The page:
Questions about Oxford Wealth Accelerator – my new exchange-traded fund (ETF) trading service – have been pouring in.

Clearly, you are curious about ETFs and what they can do for you in today’s tough markets.

As I’ve noted before, the service’s Tactical Portfolio focuses on generating ultra-short-term gains (holding times average six to 12 weeks).

And it can generate these gains not only in U.S. stocks but also in foreign stocks, commodities and currencies.

With its short-term focus, the Tactical Portfolio is similar to the portfolios of other Oxford Club trading services.

So if you’re an active trader willing to take on some risk, the Tactical Portfolio is for you.

Today, however, I want to focus on the Strategic Portfolio and its purpose in Oxford Wealth Accelerator.

First, the Strategic Portfolio is not designed for active trading.

Instead, it is a portfolio you need to adjust only three or four times per year.

The portfolio consists of 10 investment strategies, each of which has a historical track record of beating the S&P 500.

(That’s why I like to think of the Strategic Portfolio as a “portfolio of strategies.”)

Each of these strategies is represented by a single “smart beta” ETF.

Each smart beta ETF tracks an “alternative index” based on specific factors.

These factors can include value, momentum, size, quality and even low volatility. Other ETFs implement strategies that buy high-dividend stocks or invest in companies that buy back their own stock.

Both theory and practice confirm that many smart beta ETFs outperform traditional market cap-weighted indexes.

I believe smart beta ETFs are a better alternative to active managers for two reasons.

First, active money managers, on average, have not delivered on the promise of beating the market.

According to Financial Times, an astonishing 99% of actively managed U.S. equity funds trailed the market from 2006 to 2016.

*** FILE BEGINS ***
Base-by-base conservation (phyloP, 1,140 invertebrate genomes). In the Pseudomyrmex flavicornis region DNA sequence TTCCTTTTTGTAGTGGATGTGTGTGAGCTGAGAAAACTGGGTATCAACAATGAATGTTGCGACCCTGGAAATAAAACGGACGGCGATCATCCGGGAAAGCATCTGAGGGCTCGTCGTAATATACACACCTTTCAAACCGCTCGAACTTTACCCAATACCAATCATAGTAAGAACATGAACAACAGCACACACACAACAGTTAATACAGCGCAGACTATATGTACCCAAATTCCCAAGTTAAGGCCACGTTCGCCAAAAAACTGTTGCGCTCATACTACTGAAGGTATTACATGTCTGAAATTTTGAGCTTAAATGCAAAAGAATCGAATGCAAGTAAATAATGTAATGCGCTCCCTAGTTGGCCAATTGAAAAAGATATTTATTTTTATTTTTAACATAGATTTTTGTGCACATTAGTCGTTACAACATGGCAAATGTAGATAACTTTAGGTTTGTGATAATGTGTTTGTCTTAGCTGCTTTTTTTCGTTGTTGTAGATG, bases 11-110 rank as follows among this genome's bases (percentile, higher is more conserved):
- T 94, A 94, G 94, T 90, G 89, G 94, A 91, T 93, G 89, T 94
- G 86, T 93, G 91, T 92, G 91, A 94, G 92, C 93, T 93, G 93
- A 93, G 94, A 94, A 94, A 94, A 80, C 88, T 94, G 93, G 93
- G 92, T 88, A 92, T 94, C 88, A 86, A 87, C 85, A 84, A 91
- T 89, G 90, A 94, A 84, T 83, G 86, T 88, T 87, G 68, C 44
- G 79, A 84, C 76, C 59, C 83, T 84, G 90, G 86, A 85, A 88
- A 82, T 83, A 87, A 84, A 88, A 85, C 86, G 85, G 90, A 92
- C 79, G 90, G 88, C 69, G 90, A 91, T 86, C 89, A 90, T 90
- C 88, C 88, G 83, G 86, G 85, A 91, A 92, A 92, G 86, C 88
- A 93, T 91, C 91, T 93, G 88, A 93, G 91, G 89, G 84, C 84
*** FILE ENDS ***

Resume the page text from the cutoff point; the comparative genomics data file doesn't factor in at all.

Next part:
Explanations for this remarkable underperformance range from high fees to excessive trading to outright lack of skill.

Whatever the reasons, active managers just aren’t cutting the mustard.

Second, smart beta ETFs don’t rely on the smarts of their managers.

Instead, they are managed on the basis of transparent and quantitative methodologies.

This mechanistic approach both lowers the total cost of investment and improves performance.

Smart beta ETFs also generally charge lower fees compared with actively managed mutual funds.

According to Morningstar, the average ETF expense ratio in 2016 was 0.23%, compared with the average expense ratio of 0.73% for index mutual funds and 1.45% for actively managed mutual funds.

That lower cost alone gives ETFs a massive performance edge.

But it’s in their abundance of strategies that smart beta ETFs really shine.

Today, there are more than 1,025 smart beta ETFs trading on the U.S. stock markets.

Some ETF strategies – like ones that employ artificial intelligence – are new.

Others – like the ones that track the S&P 500 Equal Weight Index – go at least as far back as 2003.

Of course, the question remains…

How do smart beta strategies fare in practice?

A team at investment bank Credit Suisse recently tested several factors to see whether they outperform in the real world.

The researchers focused on five of the 316 factors that have been around for more than three decades.

These five factors were size, value, income, momentum and volatility.

So which factor performed the best over the past 10 years in the U.S. stock market?

Well, the real-world answer is less than clear-cut.

Overall, low volatility was the best-performing factor between 2008 and 2017.

During this period, low volatility produced a return premium of 6.2%. This was followed closely by size at 2.8% and income at 1.9%.

Value trailed the market at -2.7% and momentum at -4.9% (though momentum had some big years, outperforming the market by a whopping 42.4% in 2015).

The conclusion?

No smart beta investment strategy will work all the time.

Even strategies that have the strongest track record will work best at different times in the market cycle.

That means, ideally, you should diversify across multiple investment strategies over time.

So if you’re interested in market-beating strategies you can invest in at the click of a mouse…

ETFs are a great place to start.

Good investing,